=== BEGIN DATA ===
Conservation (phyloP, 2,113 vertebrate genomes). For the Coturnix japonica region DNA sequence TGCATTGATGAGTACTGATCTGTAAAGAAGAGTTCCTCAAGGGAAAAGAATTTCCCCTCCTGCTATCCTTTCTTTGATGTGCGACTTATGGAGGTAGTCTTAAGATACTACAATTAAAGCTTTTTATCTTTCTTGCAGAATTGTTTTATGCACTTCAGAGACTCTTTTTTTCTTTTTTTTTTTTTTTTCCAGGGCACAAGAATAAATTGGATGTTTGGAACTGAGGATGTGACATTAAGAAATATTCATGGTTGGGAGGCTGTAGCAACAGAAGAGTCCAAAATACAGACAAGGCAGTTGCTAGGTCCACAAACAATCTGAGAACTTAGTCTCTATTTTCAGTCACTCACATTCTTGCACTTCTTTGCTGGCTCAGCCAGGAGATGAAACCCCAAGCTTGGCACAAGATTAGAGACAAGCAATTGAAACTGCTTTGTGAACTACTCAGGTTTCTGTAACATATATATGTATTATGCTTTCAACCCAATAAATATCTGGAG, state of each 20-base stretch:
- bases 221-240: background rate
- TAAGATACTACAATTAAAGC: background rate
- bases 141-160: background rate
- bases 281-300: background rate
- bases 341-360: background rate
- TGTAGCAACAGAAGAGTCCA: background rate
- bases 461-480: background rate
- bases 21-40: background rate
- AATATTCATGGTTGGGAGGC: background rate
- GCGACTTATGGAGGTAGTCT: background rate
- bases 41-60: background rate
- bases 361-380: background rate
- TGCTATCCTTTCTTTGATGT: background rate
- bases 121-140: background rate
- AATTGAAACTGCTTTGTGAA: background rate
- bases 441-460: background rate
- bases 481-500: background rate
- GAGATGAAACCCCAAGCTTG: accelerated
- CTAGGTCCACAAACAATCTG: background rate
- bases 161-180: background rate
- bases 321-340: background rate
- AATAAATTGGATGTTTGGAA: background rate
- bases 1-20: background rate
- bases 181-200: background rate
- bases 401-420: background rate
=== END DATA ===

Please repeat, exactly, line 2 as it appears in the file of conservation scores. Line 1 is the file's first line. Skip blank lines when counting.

- bases 221-240: background rate